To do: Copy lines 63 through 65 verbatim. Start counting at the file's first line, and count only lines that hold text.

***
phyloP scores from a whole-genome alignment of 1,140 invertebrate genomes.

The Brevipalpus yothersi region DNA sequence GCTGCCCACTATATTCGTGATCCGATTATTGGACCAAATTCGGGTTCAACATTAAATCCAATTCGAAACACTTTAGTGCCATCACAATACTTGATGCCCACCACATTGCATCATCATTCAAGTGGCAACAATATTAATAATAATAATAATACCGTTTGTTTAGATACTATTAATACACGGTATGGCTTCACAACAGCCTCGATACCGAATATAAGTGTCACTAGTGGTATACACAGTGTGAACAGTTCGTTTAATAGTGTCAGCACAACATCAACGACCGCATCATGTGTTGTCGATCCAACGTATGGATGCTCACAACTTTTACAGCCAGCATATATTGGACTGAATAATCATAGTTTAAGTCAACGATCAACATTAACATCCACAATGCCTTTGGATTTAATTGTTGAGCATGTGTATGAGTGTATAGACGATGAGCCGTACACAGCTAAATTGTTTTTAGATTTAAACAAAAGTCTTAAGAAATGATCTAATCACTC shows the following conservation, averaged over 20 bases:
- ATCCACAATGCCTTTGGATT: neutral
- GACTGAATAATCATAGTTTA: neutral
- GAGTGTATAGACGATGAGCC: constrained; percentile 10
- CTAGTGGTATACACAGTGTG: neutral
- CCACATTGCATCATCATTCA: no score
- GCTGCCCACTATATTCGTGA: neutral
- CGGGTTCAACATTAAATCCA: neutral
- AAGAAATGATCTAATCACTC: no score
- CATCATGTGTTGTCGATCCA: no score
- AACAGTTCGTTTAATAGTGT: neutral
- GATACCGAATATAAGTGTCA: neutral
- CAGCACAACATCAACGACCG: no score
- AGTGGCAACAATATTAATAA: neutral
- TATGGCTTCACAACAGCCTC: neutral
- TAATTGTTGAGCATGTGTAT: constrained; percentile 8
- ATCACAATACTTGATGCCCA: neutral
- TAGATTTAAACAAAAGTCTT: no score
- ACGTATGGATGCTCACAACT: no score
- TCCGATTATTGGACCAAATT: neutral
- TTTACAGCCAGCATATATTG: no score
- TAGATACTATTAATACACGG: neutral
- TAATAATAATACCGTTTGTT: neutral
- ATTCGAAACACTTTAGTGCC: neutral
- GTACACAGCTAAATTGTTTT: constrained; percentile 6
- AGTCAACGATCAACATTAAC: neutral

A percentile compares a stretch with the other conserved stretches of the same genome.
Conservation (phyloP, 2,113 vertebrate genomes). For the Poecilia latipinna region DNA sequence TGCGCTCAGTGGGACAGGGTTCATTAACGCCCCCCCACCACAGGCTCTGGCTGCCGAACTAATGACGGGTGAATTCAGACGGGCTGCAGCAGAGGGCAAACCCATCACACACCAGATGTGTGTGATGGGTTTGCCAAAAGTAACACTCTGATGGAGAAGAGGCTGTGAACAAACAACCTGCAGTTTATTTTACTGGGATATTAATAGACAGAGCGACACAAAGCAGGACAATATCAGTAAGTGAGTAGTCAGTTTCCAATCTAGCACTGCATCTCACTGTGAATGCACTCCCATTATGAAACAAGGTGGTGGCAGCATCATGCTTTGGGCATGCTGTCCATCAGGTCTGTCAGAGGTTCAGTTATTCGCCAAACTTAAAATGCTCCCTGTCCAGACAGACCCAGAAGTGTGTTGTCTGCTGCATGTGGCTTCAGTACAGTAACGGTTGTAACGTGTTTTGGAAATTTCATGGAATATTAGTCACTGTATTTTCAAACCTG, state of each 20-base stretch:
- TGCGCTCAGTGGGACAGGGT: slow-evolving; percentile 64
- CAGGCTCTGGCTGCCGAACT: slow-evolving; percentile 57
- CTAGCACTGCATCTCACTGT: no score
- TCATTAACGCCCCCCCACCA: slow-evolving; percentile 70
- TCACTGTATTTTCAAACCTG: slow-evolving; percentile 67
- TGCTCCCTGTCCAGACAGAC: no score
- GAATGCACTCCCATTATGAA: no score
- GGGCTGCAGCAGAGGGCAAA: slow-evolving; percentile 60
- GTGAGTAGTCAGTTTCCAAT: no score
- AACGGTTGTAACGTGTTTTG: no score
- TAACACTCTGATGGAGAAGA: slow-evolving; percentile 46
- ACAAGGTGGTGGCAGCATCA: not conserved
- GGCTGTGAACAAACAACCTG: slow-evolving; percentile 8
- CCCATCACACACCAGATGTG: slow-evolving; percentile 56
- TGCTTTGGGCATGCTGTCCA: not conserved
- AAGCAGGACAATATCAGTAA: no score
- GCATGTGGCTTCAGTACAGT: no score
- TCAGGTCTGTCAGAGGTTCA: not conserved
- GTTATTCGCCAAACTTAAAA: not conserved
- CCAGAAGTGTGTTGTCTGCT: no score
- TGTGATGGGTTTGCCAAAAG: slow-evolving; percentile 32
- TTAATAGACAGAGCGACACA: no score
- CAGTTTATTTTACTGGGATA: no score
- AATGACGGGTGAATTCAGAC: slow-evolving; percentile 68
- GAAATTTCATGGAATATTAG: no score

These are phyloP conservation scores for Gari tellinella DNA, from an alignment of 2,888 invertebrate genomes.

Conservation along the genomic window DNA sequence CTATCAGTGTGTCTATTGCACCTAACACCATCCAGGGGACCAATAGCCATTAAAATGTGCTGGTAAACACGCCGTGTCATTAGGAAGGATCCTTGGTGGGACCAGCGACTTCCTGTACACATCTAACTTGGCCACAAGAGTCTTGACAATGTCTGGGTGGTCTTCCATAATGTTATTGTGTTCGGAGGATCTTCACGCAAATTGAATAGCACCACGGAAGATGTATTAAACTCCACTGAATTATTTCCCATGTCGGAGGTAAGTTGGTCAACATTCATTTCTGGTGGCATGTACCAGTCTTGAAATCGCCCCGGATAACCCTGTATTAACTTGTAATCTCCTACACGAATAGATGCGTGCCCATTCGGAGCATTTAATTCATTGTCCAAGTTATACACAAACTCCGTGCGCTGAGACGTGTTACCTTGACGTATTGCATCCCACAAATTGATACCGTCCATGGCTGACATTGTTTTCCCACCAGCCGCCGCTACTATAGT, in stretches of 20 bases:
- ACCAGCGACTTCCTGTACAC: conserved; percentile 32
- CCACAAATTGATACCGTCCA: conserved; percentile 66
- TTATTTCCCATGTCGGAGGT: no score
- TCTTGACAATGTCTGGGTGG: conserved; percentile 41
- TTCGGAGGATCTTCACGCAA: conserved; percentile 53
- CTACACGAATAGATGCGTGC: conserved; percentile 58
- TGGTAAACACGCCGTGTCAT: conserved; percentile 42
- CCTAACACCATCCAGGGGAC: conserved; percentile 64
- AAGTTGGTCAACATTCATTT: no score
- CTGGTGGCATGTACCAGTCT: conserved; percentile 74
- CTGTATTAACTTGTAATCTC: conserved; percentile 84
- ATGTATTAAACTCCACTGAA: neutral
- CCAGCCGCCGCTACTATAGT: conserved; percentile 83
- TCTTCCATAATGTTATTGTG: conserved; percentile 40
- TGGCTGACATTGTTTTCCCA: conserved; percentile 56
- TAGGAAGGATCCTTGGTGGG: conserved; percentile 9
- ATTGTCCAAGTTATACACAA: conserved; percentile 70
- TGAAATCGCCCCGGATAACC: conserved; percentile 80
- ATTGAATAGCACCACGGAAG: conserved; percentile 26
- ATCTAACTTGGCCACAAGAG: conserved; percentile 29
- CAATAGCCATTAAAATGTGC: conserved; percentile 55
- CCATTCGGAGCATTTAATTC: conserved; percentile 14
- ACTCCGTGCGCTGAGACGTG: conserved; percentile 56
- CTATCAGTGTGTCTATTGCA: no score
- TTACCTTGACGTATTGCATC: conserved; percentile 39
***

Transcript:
- TGGTAAACACGCCGTGTCAT: conserved; percentile 42
- CCTAACACCATCCAGGGGAC: conserved; percentile 64
- AAGTTGGTCAACATTCATTT: no score